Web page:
Where this introduction distinguishes itself (though certainly not from all) is in the inclusion of various informative sidebars, akin to the signs you may encounter at a historical landmark that provide details to aid in your inquiry, which are scattered throughout the book. To give you an idea, I’ll describe some of these features in the chapter on the Gospel of Matthew. The first of these informative extras is a two-page excursus on the question of whether or not Matthew wrote his gospel in Hebrew (182–83). Later, there are tables with info on the five Matthean discourses (194), Jesus’ twelve disciples (200–01), parables in the synoptics (204–05), and fulfillment of OT prophecy (215). There are also maps, brief devotional-type pieces entitled “Something to Think About”, and a review section at the end. Because Matthew is a long book, there are more of these elements for it, but they show up in practically every chapter.

As you might expect, each chapter that concerns an individual book begins with two elements that are designed with the student in mind: the “core knowledge” and “key facts” of each book. The “core knowledge” is comprised of three levels of knowledge that a professor/instructor may use as a guide in determining what their students may be expected to know after reading and reflecting on a given chapter. These three levels are basic, intermediate, and advanced, each one obviously increasing in the level of knowledge the writers assume the student might achieve. The “key facts” are typical fodder for introductions: author, date, provenance, destination, purpose, theme, and key verses.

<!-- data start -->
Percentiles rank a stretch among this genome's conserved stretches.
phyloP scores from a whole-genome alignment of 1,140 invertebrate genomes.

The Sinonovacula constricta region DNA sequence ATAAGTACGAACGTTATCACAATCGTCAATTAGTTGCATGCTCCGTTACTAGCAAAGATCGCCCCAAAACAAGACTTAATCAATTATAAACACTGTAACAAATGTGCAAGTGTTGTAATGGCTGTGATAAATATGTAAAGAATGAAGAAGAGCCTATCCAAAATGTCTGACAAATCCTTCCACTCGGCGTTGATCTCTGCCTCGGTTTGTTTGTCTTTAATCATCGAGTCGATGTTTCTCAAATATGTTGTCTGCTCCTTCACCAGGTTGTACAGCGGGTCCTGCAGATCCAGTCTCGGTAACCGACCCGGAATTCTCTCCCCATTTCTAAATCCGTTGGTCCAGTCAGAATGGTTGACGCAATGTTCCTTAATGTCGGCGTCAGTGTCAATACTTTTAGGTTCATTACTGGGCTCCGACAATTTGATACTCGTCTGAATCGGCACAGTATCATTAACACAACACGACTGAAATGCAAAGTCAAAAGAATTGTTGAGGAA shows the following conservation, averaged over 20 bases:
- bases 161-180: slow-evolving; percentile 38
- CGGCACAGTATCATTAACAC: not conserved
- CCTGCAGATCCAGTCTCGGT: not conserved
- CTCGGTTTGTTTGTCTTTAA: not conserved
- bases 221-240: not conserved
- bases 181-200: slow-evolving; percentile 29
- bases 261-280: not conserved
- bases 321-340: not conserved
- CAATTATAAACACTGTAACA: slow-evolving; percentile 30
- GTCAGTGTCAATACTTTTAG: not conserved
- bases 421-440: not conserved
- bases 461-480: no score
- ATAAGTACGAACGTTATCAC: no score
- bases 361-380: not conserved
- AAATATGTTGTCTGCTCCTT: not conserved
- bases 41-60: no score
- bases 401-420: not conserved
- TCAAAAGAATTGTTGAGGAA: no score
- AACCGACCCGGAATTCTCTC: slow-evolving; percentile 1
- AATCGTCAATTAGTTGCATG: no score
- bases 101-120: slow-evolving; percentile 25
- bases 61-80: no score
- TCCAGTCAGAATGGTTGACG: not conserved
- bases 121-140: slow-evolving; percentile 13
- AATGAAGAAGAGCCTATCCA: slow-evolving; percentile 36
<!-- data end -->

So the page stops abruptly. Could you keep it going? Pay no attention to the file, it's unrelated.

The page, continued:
One minor negative I want to mention concerns the “Suggestions for Further Reading” sections at the end of each chapter. Given the conservative bent of the authors, it is no surprise that the volumes recommended largely toe the conservative theological line. Again, this is no major surprise; however, I always appreciate reading recommendations that lay somewhat outside my own theological comforts. This hardly constitutes a major flaw in the book, but something worth noting. Errata were decidedly few; in fact, I only recall seeing one instance in the table of contents. The indexes for the people, subjects, and scripture references are said to be “forthcoming”; yet, they are included in the book—presumably an editorial oversight.

In sum, there is much to commend in this volume and it will find (or has found at this point) an audience among more conservative students and readers, though there will likely be some appeal outside of those circles. As a textbook, it’s very useful—the various info-laden extras will certainly be of help for those readers who actually utilize them. This volume basically is a complete package as far as textbooks go—it’s well written and a very enjoyable read.

I have a number of NT intros on my shelves and my hard drive (Metzger, Drane, Guthrie, Carson and Moo, Ehrman, Hagner) and they have all served me well. Will this volume replace any of those? No, not by a long shot; however, I am glad to have it on my shelf and have used it with great benefit. I gladly recommend it to anyone looking for a suitable primer for studying the NT.